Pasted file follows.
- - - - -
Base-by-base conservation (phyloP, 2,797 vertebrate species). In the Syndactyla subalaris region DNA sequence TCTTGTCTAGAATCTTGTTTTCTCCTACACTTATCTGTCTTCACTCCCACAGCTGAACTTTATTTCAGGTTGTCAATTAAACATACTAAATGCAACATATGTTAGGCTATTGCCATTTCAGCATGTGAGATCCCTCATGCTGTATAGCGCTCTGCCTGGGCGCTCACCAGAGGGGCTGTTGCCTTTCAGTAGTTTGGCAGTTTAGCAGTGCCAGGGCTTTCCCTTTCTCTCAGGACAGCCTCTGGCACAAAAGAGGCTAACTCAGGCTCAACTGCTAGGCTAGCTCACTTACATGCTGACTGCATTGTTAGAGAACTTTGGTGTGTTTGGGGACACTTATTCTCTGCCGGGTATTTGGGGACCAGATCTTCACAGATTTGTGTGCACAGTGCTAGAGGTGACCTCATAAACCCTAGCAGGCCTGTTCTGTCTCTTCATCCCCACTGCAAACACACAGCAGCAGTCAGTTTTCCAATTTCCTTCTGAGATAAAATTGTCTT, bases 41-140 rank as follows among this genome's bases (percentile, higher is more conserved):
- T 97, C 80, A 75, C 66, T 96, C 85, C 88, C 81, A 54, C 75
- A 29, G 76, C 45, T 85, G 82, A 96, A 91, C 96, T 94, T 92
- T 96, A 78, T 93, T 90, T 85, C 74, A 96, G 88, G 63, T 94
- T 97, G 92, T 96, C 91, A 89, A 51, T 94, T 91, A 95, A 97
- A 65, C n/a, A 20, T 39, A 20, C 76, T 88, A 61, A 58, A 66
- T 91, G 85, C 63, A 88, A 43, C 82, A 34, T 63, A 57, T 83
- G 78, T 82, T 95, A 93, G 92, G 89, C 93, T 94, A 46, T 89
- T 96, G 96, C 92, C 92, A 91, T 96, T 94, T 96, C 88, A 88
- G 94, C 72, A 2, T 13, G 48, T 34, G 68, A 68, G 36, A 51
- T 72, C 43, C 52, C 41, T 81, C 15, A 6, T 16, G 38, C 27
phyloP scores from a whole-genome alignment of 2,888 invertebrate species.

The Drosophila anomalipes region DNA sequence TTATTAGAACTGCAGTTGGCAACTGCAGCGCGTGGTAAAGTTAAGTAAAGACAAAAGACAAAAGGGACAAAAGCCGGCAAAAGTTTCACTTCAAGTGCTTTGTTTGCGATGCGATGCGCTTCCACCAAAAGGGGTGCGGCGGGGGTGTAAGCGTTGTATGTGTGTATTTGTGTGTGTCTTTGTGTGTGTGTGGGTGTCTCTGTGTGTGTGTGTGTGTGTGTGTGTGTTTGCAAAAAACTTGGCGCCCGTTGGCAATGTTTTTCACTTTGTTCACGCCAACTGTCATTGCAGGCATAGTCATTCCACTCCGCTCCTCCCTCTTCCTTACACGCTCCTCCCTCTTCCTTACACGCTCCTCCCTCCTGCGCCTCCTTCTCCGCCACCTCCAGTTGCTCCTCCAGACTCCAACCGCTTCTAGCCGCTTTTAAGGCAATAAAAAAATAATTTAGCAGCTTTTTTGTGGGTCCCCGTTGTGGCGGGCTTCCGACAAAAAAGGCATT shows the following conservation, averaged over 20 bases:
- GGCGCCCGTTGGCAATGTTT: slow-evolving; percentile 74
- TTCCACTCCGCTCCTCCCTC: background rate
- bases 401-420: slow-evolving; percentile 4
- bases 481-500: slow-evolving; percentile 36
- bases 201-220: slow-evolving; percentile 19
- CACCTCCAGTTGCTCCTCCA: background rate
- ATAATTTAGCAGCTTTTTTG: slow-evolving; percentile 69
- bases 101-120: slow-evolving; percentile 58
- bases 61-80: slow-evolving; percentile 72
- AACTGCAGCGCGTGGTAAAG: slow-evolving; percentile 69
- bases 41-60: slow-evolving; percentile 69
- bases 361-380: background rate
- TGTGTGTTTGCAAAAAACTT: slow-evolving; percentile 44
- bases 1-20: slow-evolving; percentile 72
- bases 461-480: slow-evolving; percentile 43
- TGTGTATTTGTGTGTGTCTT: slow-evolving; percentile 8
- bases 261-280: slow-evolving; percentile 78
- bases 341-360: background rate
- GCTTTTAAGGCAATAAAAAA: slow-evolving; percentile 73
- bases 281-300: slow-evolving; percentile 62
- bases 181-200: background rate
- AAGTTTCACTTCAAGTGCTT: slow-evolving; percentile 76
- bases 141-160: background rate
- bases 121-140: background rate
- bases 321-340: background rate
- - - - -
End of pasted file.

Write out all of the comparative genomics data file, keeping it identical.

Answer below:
Base-by-base conservation (phyloP, 2,797 vertebrate species). In the Syndactyla subalaris region DNA sequence TCTTGTCTAGAATCTTGTTTTCTCCTACACTTATCTGTCTTCACTCCCACAGCTGAACTTTATTTCAGGTTGTCAATTAAACATACTAAATGCAACATATGTTAGGCTATTGCCATTTCAGCATGTGAGATCCCTCATGCTGTATAGCGCTCTGCCTGGGCGCTCACCAGAGGGGCTGTTGCCTTTCAGTAGTTTGGCAGTTTAGCAGTGCCAGGGCTTTCCCTTTCTCTCAGGACAGCCTCTGGCACAAAAGAGGCTAACTCAGGCTCAACTGCTAGGCTAGCTCACTTACATGCTGACTGCATTGTTAGAGAACTTTGGTGTGTTTGGGGACACTTATTCTCTGCCGGGTATTTGGGGACCAGATCTTCACAGATTTGTGTGCACAGTGCTAGAGGTGACCTCATAAACCCTAGCAGGCCTGTTCTGTCTCTTCATCCCCACTGCAAACACACAGCAGCAGTCAGTTTTCCAATTTCCTTCTGAGATAAAATTGTCTT, bases 41-140 rank as follows among this genome's bases (percentile, higher is more conserved):
- T 97, C 80, A 75, C 66, T 96, C 85, C 88, C 81, A 54, C 75
- A 29, G 76, C 45, T 85, G 82, A 96, A 91, C 96, T 94, T 92
- T 96, A 78, T 93, T 90, T 85, C 74, A 96, G 88, G 63, T 94
- T 97, G 92, T 96, C 91, A 89, A 51, T 94, T 91, A 95, A 97
- A 65, C n/a, A 20, T 39, A 20, C 76, T 88, A 61, A 58, A 66
- T 91, G 85, C 63, A 88, A 43, C 82, A 34, T 63, A 57, T 83
- G 78, T 82, T 95, A 93, G 92, G 89, C 93, T 94, A 46, T 89
- T 96, G 96, C 92, C 92, A 91, T 96, T 94, T 96, C 88, A 88
- G 94, C 72, A 2, T 13, G 48, T 34, G 68, A 68, G 36, A 51
- T 72, C 43, C 52, C 41, T 81, C 15, A 6, T 16, G 38, C 27
phyloP scores from a whole-genome alignment of 2,888 invertebrate species.

The Drosophila anomalipes region DNA sequence TTATTAGAACTGCAGTTGGCAACTGCAGCGCGTGGTAAAGTTAAGTAAAGACAAAAGACAAAAGGGACAAAAGCCGGCAAAAGTTTCACTTCAAGTGCTTTGTTTGCGATGCGATGCGCTTCCACCAAAAGGGGTGCGGCGGGGGTGTAAGCGTTGTATGTGTGTATTTGTGTGTGTCTTTGTGTGTGTGTGGGTGTCTCTGTGTGTGTGTGTGTGTGTGTGTGTGTTTGCAAAAAACTTGGCGCCCGTTGGCAATGTTTTTCACTTTGTTCACGCCAACTGTCATTGCAGGCATAGTCATTCCACTCCGCTCCTCCCTCTTCCTTACACGCTCCTCCCTCTTCCTTACACGCTCCTCCCTCCTGCGCCTCCTTCTCCGCCACCTCCAGTTGCTCCTCCAGACTCCAACCGCTTCTAGCCGCTTTTAAGGCAATAAAAAAATAATTTAGCAGCTTTTTTGTGGGTCCCCGTTGTGGCGGGCTTCCGACAAAAAAGGCATT shows the following conservation, averaged over 20 bases:
- GGCGCCCGTTGGCAATGTTT: slow-evolving; percentile 74
- TTCCACTCCGCTCCTCCCTC: background rate
- bases 401-420: slow-evolving; percentile 4
- bases 481-500: slow-evolving; percentile 36
- bases 201-220: slow-evolving; percentile 19
- CACCTCCAGTTGCTCCTCCA: background rate
- ATAATTTAGCAGCTTTTTTG: slow-evolving; percentile 69
- bases 101-120: slow-evolving; percentile 58
- bases 61-80: slow-evolving; percentile 72
- AACTGCAGCGCGTGGTAAAG: slow-evolving; percentile 69
- bases 41-60: slow-evolving; percentile 69
- bases 361-380: background rate
- TGTGTGTTTGCAAAAAACTT: slow-evolving; percentile 44
- bases 1-20: slow-evolving; percentile 72
- bases 461-480: slow-evolving; percentile 43
- TGTGTATTTGTGTGTGTCTT: slow-evolving; percentile 8
- bases 261-280: slow-evolving; percentile 78
- bases 341-360: background rate
- GCTTTTAAGGCAATAAAAAA: slow-evolving; percentile 73
- bases 281-300: slow-evolving; percentile 62
- bases 181-200: background rate
- AAGTTTCACTTCAAGTGCTT: slow-evolving; percentile 76
- bases 141-160: background rate
- bases 121-140: background rate
- bases 321-340: background rate